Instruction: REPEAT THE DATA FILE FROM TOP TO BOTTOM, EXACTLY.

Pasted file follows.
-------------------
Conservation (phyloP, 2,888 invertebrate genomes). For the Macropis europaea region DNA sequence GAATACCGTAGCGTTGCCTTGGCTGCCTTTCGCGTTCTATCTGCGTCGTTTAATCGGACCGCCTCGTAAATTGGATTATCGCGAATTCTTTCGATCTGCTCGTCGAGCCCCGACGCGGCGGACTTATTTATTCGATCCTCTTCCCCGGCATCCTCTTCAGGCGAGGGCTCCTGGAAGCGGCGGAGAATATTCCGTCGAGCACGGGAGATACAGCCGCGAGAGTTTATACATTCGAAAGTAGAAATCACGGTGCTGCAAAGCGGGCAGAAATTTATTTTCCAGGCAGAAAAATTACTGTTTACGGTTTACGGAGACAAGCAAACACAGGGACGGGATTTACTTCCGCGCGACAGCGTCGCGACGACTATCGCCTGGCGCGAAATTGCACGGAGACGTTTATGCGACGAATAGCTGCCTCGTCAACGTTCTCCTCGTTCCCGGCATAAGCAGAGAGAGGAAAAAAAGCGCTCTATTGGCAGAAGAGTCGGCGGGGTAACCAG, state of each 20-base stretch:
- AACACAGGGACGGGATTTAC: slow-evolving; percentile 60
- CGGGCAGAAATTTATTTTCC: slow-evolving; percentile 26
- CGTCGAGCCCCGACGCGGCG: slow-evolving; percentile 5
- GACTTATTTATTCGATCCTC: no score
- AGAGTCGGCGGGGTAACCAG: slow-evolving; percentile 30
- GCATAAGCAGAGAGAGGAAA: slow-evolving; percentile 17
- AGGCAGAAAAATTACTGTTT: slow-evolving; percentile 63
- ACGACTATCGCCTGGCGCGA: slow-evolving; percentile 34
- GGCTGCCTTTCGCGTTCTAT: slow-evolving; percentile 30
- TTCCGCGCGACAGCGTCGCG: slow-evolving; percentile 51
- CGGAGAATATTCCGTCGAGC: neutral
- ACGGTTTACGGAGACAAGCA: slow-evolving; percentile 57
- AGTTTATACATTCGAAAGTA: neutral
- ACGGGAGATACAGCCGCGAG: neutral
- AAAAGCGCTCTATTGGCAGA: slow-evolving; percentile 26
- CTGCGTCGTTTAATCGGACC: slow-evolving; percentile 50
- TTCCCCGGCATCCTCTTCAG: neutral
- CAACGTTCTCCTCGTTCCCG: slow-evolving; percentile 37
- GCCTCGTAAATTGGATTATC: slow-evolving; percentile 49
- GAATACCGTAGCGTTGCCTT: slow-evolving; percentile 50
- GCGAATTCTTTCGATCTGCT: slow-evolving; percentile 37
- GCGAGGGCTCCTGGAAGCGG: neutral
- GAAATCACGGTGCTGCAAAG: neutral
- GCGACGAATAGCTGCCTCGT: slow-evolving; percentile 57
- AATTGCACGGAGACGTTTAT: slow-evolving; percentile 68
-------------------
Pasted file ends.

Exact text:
Conservation (phyloP, 2,888 invertebrate genomes). For the Macropis europaea region DNA sequence GAATACCGTAGCGTTGCCTTGGCTGCCTTTCGCGTTCTATCTGCGTCGTTTAATCGGACCGCCTCGTAAATTGGATTATCGCGAATTCTTTCGATCTGCTCGTCGAGCCCCGACGCGGCGGACTTATTTATTCGATCCTCTTCCCCGGCATCCTCTTCAGGCGAGGGCTCCTGGAAGCGGCGGAGAATATTCCGTCGAGCACGGGAGATACAGCCGCGAGAGTTTATACATTCGAAAGTAGAAATCACGGTGCTGCAAAGCGGGCAGAAATTTATTTTCCAGGCAGAAAAATTACTGTTTACGGTTTACGGAGACAAGCAAACACAGGGACGGGATTTACTTCCGCGCGACAGCGTCGCGACGACTATCGCCTGGCGCGAAATTGCACGGAGACGTTTATGCGACGAATAGCTGCCTCGTCAACGTTCTCCTCGTTCCCGGCATAAGCAGAGAGAGGAAAAAAAGCGCTCTATTGGCAGAAGAGTCGGCGGGGTAACCAG, state of each 20-base stretch:
- AACACAGGGACGGGATTTAC: slow-evolving; percentile 60
- CGGGCAGAAATTTATTTTCC: slow-evolving; percentile 26
- CGTCGAGCCCCGACGCGGCG: slow-evolving; percentile 5
- GACTTATTTATTCGATCCTC: no score
- AGAGTCGGCGGGGTAACCAG: slow-evolving; percentile 30
- GCATAAGCAGAGAGAGGAAA: slow-evolving; percentile 17
- AGGCAGAAAAATTACTGTTT: slow-evolving; percentile 63
- ACGACTATCGCCTGGCGCGA: slow-evolving; percentile 34
- GGCTGCCTTTCGCGTTCTAT: slow-evolving; percentile 30
- TTCCGCGCGACAGCGTCGCG: slow-evolving; percentile 51
- CGGAGAATATTCCGTCGAGC: neutral
- ACGGTTTACGGAGACAAGCA: slow-evolving; percentile 57
- AGTTTATACATTCGAAAGTA: neutral
- ACGGGAGATACAGCCGCGAG: neutral
- AAAAGCGCTCTATTGGCAGA: slow-evolving; percentile 26
- CTGCGTCGTTTAATCGGACC: slow-evolving; percentile 50
- TTCCCCGGCATCCTCTTCAG: neutral
- CAACGTTCTCCTCGTTCCCG: slow-evolving; percentile 37
- GCCTCGTAAATTGGATTATC: slow-evolving; percentile 49
- GAATACCGTAGCGTTGCCTT: slow-evolving; percentile 50
- GCGAATTCTTTCGATCTGCT: slow-evolving; percentile 37
- GCGAGGGCTCCTGGAAGCGG: neutral
- GAAATCACGGTGCTGCAAAG: neutral
- GCGACGAATAGCTGCCTCGT: slow-evolving; percentile 57
- AATTGCACGGAGACGTTTAT: slow-evolving; percentile 68